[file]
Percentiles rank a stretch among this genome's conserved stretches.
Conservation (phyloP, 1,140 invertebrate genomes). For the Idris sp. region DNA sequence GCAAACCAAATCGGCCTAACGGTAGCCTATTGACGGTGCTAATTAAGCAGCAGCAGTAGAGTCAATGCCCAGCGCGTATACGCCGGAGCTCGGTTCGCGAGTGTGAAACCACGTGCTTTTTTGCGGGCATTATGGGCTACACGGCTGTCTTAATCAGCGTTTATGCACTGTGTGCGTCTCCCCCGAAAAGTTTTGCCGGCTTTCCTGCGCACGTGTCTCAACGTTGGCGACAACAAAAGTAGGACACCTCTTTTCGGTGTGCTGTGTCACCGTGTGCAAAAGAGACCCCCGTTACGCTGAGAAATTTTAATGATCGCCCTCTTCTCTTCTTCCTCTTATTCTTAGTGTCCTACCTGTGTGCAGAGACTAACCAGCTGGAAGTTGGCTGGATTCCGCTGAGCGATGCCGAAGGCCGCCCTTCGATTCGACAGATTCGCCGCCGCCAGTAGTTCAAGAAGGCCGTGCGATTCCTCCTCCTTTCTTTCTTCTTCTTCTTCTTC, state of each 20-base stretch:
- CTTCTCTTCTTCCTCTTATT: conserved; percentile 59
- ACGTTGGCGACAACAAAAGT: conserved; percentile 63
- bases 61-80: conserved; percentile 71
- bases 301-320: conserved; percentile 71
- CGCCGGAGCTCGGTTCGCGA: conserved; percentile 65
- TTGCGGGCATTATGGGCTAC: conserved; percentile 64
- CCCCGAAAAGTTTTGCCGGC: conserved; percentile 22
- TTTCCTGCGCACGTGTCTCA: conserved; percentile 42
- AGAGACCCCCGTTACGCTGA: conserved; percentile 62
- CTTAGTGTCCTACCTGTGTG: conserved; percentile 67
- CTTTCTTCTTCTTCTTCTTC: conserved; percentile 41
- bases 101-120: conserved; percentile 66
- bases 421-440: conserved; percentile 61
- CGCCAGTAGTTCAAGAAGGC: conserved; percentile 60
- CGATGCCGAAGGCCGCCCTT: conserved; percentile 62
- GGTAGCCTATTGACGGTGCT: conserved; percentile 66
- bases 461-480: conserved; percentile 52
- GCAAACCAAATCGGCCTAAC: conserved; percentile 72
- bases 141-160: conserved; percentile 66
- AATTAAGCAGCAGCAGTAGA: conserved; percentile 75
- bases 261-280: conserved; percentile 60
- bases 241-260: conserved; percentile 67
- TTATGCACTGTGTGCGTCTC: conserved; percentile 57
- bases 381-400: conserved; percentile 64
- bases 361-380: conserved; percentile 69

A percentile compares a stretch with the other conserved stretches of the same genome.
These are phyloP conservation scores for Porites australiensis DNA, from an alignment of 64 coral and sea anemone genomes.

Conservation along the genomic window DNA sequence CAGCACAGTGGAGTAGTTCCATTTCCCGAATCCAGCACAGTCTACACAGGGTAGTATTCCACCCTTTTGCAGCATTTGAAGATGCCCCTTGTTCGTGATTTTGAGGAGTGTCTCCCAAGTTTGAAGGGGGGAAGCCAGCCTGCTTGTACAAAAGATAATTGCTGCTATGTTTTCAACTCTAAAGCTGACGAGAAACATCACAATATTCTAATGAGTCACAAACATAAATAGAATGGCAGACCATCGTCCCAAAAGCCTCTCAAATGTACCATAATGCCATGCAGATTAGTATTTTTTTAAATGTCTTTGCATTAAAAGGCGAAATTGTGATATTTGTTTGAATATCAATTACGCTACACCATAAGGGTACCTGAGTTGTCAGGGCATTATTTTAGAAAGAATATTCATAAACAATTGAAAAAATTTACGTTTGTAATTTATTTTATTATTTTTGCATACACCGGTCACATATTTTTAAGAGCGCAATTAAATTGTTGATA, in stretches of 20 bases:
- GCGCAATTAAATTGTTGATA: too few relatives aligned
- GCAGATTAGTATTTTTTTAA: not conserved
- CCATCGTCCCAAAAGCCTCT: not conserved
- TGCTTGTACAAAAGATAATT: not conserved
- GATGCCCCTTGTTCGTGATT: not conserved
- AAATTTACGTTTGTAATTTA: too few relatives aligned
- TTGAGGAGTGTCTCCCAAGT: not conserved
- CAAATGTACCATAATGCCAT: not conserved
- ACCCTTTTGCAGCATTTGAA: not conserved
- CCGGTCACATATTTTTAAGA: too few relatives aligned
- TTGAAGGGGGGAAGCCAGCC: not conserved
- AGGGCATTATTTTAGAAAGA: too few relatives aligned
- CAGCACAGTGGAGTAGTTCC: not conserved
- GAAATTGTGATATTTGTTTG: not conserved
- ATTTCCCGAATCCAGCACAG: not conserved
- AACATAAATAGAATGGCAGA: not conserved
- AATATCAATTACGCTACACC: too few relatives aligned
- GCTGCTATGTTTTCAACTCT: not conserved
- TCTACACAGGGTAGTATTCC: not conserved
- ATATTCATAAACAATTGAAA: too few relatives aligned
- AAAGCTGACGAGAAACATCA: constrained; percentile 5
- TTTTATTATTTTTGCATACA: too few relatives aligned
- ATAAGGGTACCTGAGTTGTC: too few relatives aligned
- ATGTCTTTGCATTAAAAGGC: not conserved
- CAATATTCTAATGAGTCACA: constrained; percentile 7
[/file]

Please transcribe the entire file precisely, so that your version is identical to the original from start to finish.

Percentiles rank a stretch among this genome's conserved stretches.
Conservation (phyloP, 1,140 invertebrate genomes). For the Idris sp. region DNA sequence GCAAACCAAATCGGCCTAACGGTAGCCTATTGACGGTGCTAATTAAGCAGCAGCAGTAGAGTCAATGCCCAGCGCGTATACGCCGGAGCTCGGTTCGCGAGTGTGAAACCACGTGCTTTTTTGCGGGCATTATGGGCTACACGGCTGTCTTAATCAGCGTTTATGCACTGTGTGCGTCTCCCCCGAAAAGTTTTGCCGGCTTTCCTGCGCACGTGTCTCAACGTTGGCGACAACAAAAGTAGGACACCTCTTTTCGGTGTGCTGTGTCACCGTGTGCAAAAGAGACCCCCGTTACGCTGAGAAATTTTAATGATCGCCCTCTTCTCTTCTTCCTCTTATTCTTAGTGTCCTACCTGTGTGCAGAGACTAACCAGCTGGAAGTTGGCTGGATTCCGCTGAGCGATGCCGAAGGCCGCCCTTCGATTCGACAGATTCGCCGCCGCCAGTAGTTCAAGAAGGCCGTGCGATTCCTCCTCCTTTCTTTCTTCTTCTTCTTCTTC, state of each 20-base stretch:
- CTTCTCTTCTTCCTCTTATT: conserved; percentile 59
- ACGTTGGCGACAACAAAAGT: conserved; percentile 63
- bases 61-80: conserved; percentile 71
- bases 301-320: conserved; percentile 71
- CGCCGGAGCTCGGTTCGCGA: conserved; percentile 65
- TTGCGGGCATTATGGGCTAC: conserved; percentile 64
- CCCCGAAAAGTTTTGCCGGC: conserved; percentile 22
- TTTCCTGCGCACGTGTCTCA: conserved; percentile 42
- AGAGACCCCCGTTACGCTGA: conserved; percentile 62
- CTTAGTGTCCTACCTGTGTG: conserved; percentile 67
- CTTTCTTCTTCTTCTTCTTC: conserved; percentile 41
- bases 101-120: conserved; percentile 66
- bases 421-440: conserved; percentile 61
- CGCCAGTAGTTCAAGAAGGC: conserved; percentile 60
- CGATGCCGAAGGCCGCCCTT: conserved; percentile 62
- GGTAGCCTATTGACGGTGCT: conserved; percentile 66
- bases 461-480: conserved; percentile 52
- GCAAACCAAATCGGCCTAAC: conserved; percentile 72
- bases 141-160: conserved; percentile 66
- AATTAAGCAGCAGCAGTAGA: conserved; percentile 75
- bases 261-280: conserved; percentile 60
- bases 241-260: conserved; percentile 67
- TTATGCACTGTGTGCGTCTC: conserved; percentile 57
- bases 381-400: conserved; percentile 64
- bases 361-380: conserved; percentile 69

A percentile compares a stretch with the other conserved stretches of the same genome.
These are phyloP conservation scores for Porites australiensis DNA, from an alignment of 64 coral and sea anemone genomes.

Conservation along the genomic window DNA sequence CAGCACAGTGGAGTAGTTCCATTTCCCGAATCCAGCACAGTCTACACAGGGTAGTATTCCACCCTTTTGCAGCATTTGAAGATGCCCCTTGTTCGTGATTTTGAGGAGTGTCTCCCAAGTTTGAAGGGGGGAAGCCAGCCTGCTTGTACAAAAGATAATTGCTGCTATGTTTTCAACTCTAAAGCTGACGAGAAACATCACAATATTCTAATGAGTCACAAACATAAATAGAATGGCAGACCATCGTCCCAAAAGCCTCTCAAATGTACCATAATGCCATGCAGATTAGTATTTTTTTAAATGTCTTTGCATTAAAAGGCGAAATTGTGATATTTGTTTGAATATCAATTACGCTACACCATAAGGGTACCTGAGTTGTCAGGGCATTATTTTAGAAAGAATATTCATAAACAATTGAAAAAATTTACGTTTGTAATTTATTTTATTATTTTTGCATACACCGGTCACATATTTTTAAGAGCGCAATTAAATTGTTGATA, in stretches of 20 bases:
- GCGCAATTAAATTGTTGATA: too few relatives aligned
- GCAGATTAGTATTTTTTTAA: not conserved
- CCATCGTCCCAAAAGCCTCT: not conserved
- TGCTTGTACAAAAGATAATT: not conserved
- GATGCCCCTTGTTCGTGATT: not conserved
- AAATTTACGTTTGTAATTTA: too few relatives aligned
- TTGAGGAGTGTCTCCCAAGT: not conserved
- CAAATGTACCATAATGCCAT: not conserved
- ACCCTTTTGCAGCATTTGAA: not conserved
- CCGGTCACATATTTTTAAGA: too few relatives aligned
- TTGAAGGGGGGAAGCCAGCC: not conserved
- AGGGCATTATTTTAGAAAGA: too few relatives aligned
- CAGCACAGTGGAGTAGTTCC: not conserved
- GAAATTGTGATATTTGTTTG: not conserved
- ATTTCCCGAATCCAGCACAG: not conserved
- AACATAAATAGAATGGCAGA: not conserved
- AATATCAATTACGCTACACC: too few relatives aligned
- GCTGCTATGTTTTCAACTCT: not conserved
- TCTACACAGGGTAGTATTCC: not conserved
- ATATTCATAAACAATTGAAA: too few relatives aligned
- AAAGCTGACGAGAAACATCA: constrained; percentile 5
- TTTTATTATTTTTGCATACA: too few relatives aligned
- ATAAGGGTACCTGAGTTGTC: too few relatives aligned
- ATGTCTTTGCATTAAAAGGC: not conserved
- CAATATTCTAATGAGTCACA: constrained; percentile 7